It's not all about innovation and uniqueness, sometimes the most satisfying taste is the familiar one. When crafting a flavor that has its roots in tradition, it all comes back to the ingredients and the technique. Balancing the individual notes can elevate a classic combination - like chocolate and peanut butter - into something a little more sophisticated, a little more interesting.

The last factor is just as important as the first two. I believe that chocolate candies are the best moments after they're made, and it's my goal to put them in your hands as soon after that as I can. But maybe you have a modicum of self control and don't eat them all as soon as the postman drops them off (I have clients who do, and they may be my favorite people ever). You may also have purchased my chocolate from one of the local retailers who stock it (also on that favorite list). To that end, I'm always considering scientific things like water activity and pH as well as the more creative things. It's not necessary to get into a long explanation - perhaps another day. The easiest thing to remember is that less water = longer shelf life, and more acidic things tend to last longer, too.

All of this is just a big, teasing lead-up to the new flavors...which will be here tomorrow!

Monday, January 7, 2008

The News in Brief

It's been a busy time in the LØVE Chocolate kitchen. I'm coming up with lots of new flavors, and lots of lovely changes are in the works for the website. Perhaps most exciting to me is the completion of the new kitchen, which is very very close. There were some stumbling blocks along the way, but we've jumped those hurdles, and we're back on track. Expect a before and after photo montage very soon.

As for the new flavors, you'll see more of them starting tomorrow.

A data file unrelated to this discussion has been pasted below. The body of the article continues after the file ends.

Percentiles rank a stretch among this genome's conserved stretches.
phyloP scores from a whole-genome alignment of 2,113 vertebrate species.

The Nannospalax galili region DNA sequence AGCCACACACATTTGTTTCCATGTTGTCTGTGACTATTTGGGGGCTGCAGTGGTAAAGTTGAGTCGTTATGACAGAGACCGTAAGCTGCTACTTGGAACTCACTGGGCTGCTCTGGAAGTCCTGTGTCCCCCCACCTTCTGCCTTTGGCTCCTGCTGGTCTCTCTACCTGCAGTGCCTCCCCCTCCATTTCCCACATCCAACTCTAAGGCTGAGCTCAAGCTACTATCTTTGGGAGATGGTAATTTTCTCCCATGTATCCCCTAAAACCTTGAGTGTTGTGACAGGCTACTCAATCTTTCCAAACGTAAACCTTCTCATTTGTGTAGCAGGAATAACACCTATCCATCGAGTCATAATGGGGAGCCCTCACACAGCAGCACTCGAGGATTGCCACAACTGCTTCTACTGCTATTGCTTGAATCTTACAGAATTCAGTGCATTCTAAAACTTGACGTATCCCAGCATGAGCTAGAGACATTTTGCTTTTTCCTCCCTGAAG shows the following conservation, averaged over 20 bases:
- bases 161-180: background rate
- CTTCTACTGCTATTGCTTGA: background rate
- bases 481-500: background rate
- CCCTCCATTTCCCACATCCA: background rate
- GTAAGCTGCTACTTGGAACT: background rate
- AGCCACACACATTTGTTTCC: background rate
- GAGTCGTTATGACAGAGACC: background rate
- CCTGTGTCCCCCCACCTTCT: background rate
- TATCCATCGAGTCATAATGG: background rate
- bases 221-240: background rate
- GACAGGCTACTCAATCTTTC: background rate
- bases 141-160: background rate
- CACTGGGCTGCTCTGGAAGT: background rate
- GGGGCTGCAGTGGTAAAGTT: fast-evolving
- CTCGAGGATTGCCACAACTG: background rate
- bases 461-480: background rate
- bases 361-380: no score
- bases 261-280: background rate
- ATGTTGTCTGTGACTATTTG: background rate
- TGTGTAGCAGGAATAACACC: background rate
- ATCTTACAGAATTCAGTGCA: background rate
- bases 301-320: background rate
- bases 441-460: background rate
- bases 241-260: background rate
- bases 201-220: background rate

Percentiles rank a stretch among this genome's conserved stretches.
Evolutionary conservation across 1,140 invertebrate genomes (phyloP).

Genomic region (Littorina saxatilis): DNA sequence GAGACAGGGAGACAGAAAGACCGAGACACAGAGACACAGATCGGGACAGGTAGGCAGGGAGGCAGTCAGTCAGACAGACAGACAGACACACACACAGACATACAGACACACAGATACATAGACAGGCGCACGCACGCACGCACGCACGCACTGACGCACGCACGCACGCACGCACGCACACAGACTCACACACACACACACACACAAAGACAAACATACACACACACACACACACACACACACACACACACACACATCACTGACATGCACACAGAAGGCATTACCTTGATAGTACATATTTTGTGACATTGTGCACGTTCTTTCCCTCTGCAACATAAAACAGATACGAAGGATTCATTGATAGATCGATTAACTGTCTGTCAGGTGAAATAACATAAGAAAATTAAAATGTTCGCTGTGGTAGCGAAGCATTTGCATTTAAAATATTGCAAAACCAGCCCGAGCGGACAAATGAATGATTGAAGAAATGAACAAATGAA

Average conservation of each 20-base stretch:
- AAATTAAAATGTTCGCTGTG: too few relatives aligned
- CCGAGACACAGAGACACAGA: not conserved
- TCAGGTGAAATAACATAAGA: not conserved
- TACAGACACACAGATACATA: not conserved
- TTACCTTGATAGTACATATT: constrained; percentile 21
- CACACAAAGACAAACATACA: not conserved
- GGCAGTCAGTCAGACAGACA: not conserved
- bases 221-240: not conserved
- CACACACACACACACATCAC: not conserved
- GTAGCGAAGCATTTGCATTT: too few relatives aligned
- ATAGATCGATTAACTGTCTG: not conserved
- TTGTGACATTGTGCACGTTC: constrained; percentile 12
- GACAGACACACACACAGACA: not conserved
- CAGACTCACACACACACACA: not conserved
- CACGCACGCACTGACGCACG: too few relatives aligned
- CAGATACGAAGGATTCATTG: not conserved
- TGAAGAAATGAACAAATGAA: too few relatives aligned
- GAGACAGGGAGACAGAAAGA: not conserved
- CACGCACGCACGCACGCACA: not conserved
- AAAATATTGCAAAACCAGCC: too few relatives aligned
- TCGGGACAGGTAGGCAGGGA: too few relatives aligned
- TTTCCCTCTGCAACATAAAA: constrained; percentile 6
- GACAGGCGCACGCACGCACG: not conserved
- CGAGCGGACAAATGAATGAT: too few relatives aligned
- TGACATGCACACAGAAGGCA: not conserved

Tuesday, January 1, 2008

A very good year.

Now is the time when thoughts turn to the future and the past. I've been thinking quite a bit about the events of the past year, and where I want to go in the future.

It's hard to believe that I've been in business for a full year, and that this company was just a few scribbles on a notepad only a year before that. In that time, I've made thousands of caramels, melted hundreds of kilos worth of chocolate, and folded about a million boxes*. The amount of work I've done can only be equalled by the amount of fun I've had. Nothing has been so rewarding as making all the decisions I've made, no matter how seemingly insignificant. This year, I learned to believe in myself more than ever before. I've seen what can come from hard work, dedication,and the support of friends and family. To everyone who has made my first year a success, I cannot thank you enough.

This year is going to bring a lot of exciting changes. A new website is coming soon, with lots of new pictures and flavors. Soon, you'll be able to find LØVE Chocolate in many more local shops, and you just might be eating it at the next wedding you attend. You can look forward to lots of photos, updates and new flavors in the weeks and months to come.

It's going to be a very good year.

*figures are all estimates based on emotions and fuzzy facts